VK: Merck Colombia has three divisions and we define ourselves as an innovative, scientific and technological company, so it´s not only about the healthcare division. There are scientists behind the scenes working on the innovations the company offers, we do research for new compounds, biologicals, devices, etc. in the Scientific Division. The third division is Performance materials which is about consumer goods, specific pigments used in cosmetics, liquid crystals, and everything attaining to performance in products we use every day. In Colombia, healthcare is the biggest and the best-known division but our footprint is strong in all three areas. In healthcare, our primary care business is critical, especially with the focus on cardio-metabolic, and we have a long history of treating patients. In multiple sclerosis, we were among the first to start offering treatments in Colombia and we also have a fertility area that works very well. Merck is present in all the stages of a person’s life, from creation with fertility, patients with chronic diseases, and then patients with more specific diseases such as oncology and multiple sclerosis covering the whole span of life and we have saved so many patients along the way that it feels like the best legacy to have.
EF: If the pandemic has proved anything, it is that health must go on, now the focus on communicable diseases but chronic diseases are still part of the health equation. How do we tackle both at the same time?
VK: Last year was a hard year for many patients with the focus switched very definitely on communicable diseases and Covid with chronic patients, and patients needing diagnosis being left behind. But the pandemic has also brought a lot of opportunities and discussions to the table showing up many inefficiencies in the health system not to mention certain talks on the importance of research -bringing awareness to the sector that wasn’t there before. During the pandemic, chronic diseases haven’t got the needed attention but for the future, we can implement the needed protocols, to serve all patients, install virtual consults to have better and more complete service so patients won’t even have to travel to the hospitals. This has been a lesson learnt. It is a way of giving access to people who need it and a great chance to change and improve in the future.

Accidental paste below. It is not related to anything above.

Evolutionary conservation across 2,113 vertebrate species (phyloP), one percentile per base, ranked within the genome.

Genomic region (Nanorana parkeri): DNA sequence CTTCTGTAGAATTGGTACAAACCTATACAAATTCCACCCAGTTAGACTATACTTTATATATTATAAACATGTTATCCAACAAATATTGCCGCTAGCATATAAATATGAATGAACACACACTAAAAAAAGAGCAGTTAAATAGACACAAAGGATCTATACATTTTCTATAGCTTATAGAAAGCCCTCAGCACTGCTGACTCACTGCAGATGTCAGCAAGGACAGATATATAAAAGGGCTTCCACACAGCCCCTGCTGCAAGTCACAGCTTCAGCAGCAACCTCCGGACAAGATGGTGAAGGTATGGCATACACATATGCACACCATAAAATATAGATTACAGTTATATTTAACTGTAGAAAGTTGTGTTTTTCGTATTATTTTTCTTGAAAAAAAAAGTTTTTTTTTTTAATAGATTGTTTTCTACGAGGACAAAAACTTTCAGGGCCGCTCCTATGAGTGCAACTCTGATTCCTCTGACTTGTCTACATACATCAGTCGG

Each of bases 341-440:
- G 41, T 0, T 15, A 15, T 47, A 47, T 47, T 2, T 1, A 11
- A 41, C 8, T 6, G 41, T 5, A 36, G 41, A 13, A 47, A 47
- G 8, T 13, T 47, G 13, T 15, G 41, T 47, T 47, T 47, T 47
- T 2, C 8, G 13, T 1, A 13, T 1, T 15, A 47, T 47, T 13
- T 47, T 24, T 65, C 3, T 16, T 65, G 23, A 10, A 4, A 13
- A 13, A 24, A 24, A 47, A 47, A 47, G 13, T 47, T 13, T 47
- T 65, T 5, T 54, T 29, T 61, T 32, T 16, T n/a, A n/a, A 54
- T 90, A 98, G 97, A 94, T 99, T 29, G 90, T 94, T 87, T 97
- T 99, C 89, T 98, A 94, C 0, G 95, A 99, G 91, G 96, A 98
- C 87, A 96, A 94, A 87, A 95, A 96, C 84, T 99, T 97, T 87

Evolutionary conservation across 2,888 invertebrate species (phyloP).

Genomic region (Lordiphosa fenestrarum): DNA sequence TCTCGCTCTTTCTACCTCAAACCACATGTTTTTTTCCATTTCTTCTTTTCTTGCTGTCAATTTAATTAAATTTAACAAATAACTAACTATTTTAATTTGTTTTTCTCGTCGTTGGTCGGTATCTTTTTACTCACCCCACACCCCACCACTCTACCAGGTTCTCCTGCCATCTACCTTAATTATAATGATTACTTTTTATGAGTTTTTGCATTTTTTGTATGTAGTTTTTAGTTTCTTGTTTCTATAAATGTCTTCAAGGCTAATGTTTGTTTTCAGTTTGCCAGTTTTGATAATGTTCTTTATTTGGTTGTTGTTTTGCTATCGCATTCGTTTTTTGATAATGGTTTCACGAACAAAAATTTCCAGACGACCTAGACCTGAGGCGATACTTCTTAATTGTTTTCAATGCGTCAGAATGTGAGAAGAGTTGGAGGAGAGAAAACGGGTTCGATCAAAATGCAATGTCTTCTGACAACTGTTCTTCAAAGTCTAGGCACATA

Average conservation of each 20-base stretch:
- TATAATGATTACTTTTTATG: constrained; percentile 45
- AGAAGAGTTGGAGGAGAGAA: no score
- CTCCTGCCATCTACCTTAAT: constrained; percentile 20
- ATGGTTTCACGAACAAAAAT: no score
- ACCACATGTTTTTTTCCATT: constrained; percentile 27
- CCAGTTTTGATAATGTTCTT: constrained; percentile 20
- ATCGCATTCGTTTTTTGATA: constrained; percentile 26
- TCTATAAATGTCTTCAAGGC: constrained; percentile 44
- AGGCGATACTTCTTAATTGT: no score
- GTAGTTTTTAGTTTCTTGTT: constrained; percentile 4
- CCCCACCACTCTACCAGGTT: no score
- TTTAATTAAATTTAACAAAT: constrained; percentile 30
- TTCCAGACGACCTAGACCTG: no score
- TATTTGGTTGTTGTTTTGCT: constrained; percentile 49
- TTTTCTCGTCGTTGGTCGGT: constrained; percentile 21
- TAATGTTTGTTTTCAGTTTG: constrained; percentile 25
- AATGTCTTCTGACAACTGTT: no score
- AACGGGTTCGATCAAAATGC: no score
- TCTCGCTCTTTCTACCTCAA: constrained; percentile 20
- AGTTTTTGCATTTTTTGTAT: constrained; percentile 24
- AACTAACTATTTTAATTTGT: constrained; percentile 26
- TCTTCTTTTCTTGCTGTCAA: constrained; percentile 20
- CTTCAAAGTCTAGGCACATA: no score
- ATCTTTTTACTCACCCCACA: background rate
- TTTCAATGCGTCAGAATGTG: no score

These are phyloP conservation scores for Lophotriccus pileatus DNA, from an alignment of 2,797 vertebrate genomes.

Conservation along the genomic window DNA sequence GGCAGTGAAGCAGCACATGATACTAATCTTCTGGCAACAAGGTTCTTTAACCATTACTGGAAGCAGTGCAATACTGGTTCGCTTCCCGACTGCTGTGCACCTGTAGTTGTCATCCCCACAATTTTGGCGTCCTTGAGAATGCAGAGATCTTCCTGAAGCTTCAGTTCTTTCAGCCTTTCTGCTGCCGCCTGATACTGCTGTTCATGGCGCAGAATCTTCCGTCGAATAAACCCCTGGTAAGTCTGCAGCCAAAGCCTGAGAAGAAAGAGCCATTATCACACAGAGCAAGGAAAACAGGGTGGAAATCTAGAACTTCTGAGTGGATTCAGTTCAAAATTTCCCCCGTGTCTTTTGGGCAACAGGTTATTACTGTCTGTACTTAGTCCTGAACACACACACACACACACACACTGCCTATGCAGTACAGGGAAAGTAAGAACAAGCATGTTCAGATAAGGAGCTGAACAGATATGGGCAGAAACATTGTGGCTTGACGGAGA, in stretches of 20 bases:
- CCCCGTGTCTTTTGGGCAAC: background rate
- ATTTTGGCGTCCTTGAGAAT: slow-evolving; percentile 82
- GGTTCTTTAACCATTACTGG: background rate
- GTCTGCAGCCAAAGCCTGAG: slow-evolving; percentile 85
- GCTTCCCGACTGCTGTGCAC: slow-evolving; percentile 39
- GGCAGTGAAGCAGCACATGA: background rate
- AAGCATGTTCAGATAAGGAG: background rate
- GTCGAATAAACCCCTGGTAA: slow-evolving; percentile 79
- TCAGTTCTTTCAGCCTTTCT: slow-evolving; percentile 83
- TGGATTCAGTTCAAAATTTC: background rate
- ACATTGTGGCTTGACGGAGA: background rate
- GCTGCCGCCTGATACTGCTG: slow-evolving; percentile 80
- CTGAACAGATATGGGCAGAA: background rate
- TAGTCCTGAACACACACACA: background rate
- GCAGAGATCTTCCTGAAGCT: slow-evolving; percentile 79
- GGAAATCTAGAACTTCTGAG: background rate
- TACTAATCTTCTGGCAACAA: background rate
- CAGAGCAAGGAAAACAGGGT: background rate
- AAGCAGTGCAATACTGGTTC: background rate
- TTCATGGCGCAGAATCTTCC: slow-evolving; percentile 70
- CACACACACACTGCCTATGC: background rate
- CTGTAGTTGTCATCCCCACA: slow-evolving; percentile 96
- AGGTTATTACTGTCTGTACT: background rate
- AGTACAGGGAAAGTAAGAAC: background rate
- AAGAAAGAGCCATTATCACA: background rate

EF: What is your personal definition of access?
VK: Access means any patient regardless of economic standing or geographic location can access the right treatment for their disease. It is an ideal as yet I know, but we need the ideal to improve on what we have.
EF: Could you share any advice for women in leadership positions in the region, who wish to grow in the sector?
VK: With digitalization being so prominent, it is now easier to work from whatever place one feels the most comfortable and companies must allow for their people to work from their preferred location, especially now that responsibilities can be dealt with from a distance and as it is no longer necessary to travel one can manage from the structure or family which most helps. Personally to a woman, I would say not to be afraid to have the needed conversations with her husband, partner or family, just speak out and work it out together, but one must speak first to have that conversation, don’t assume it can’t be done, speak to your partner or boss, changes are possible and easier than one thinks. If you are a talent there will always be room made for you to adapt.
EF: Healthcare (and productivity) has been top of the agenda for everybody in 2020, so how can momentum be built on the importance of healthcare moving forward?
VK: No matter what industry we are in, the health of our employees is critical for the future of the company so a manager must provide health regardless of sector. Our sector must work on different areas, either speaking with the government or improving access through vaccination programs or offering extra health coverage, medications and continuity in the treatments they need or even on adherence because the productivity of the company depends on this being done. Managers have a very important role in ensuring the health of their employees.
EF: What would you like your 2021 tenure to be remembered for?
VK: I would like 2021 to be the year we finally implement the normative for the changes we have historically needed in the health systems. There are a lot of regulations but they are still mostly just theory so if we could implement at least half of them for the advantage of the vast majority of citizens, I think it would be really memorable and it would mean we really learnt from 2020.